How Jurors Evaluate Fingerprint Evidence: The Relative Importance of Match Language, Method Information, and Error Acknowledgment

Authors

  • Brandon Garrett,

  • Gregory Mitchell


  • Simon Cole, Itiel Dror, Jennifer Laurin, John Monahan, Erin Morris, and participants at workshops at the Columbia Law School and University of Illinois College of Law provided helpful comments on a draft.

Address correspondence to Gregory Mitchell, School of Law, University of Virginia, 580 Massie Rd., Charlottesville, VA 22903; email: greg_mitchell@virginia.edu.

Abstract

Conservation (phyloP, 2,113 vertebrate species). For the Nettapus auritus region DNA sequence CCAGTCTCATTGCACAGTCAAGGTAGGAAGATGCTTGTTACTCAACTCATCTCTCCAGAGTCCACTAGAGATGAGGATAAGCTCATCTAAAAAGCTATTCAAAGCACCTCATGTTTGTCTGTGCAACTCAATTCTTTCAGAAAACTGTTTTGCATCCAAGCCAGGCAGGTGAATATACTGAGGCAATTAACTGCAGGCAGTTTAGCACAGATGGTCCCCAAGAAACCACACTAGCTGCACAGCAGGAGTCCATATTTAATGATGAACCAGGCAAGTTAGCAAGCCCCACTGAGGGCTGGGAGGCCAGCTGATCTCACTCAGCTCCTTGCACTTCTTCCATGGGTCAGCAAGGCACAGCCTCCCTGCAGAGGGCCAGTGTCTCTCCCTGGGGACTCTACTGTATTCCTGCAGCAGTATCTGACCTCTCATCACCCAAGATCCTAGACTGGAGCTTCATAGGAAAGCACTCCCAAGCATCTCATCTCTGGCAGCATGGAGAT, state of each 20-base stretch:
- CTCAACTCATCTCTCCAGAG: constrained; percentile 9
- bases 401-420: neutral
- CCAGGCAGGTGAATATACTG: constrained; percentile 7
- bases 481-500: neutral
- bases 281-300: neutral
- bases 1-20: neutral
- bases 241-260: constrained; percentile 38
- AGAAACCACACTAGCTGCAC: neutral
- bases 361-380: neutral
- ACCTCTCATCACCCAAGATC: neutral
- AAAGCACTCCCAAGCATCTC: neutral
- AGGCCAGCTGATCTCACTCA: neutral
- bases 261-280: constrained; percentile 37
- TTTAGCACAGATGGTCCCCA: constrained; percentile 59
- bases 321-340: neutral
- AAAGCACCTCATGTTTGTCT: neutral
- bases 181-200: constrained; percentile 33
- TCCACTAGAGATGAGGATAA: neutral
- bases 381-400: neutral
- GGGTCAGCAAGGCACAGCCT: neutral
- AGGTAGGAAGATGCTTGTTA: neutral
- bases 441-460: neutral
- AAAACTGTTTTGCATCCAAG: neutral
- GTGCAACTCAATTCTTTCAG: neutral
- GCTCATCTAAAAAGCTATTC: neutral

Fingerprint examiners use a variety of terms and phrases to describe a finding of a match between a defendant's fingerprints and fingerprint impressions collected from a crime scene. Despite the importance and ubiquity of fingerprint evidence in criminal cases, no prior studies examine how jurors evaluate such evidence. We present two studies examining the impact of different match phrases, method descriptions, and statements about possible examiner error on the weight given to fingerprint identification evidence by laypersons. In both studies, the particular phrase chosen to describe the finding of a match—whether simple and imprecise or detailed and claiming near certainty—had little effect on participants' judgments about the guilt of a suspect. In contrast, the examiner admitting the possibility of error reduced the weight given to the fingerprint evidence—regardless of whether the admission was made during direct or cross-examination. In addition, the examiner providing information about the method used to make fingerprint comparisons reduced the impact of admitting the possibility of error. We found few individual differences in reactions to the fingerprint evidence across a wide range of participant variables, and we found widespread agreement regarding the uniqueness of fingerprints and the reliability of fingerprint identifications. Our results suggest that information about the reliability of fingerprint identifications will have a greater impact on lay interpretations of fingerprint evidence than the specific qualitative or quantitative terms chosen to describe a fingerprint match.

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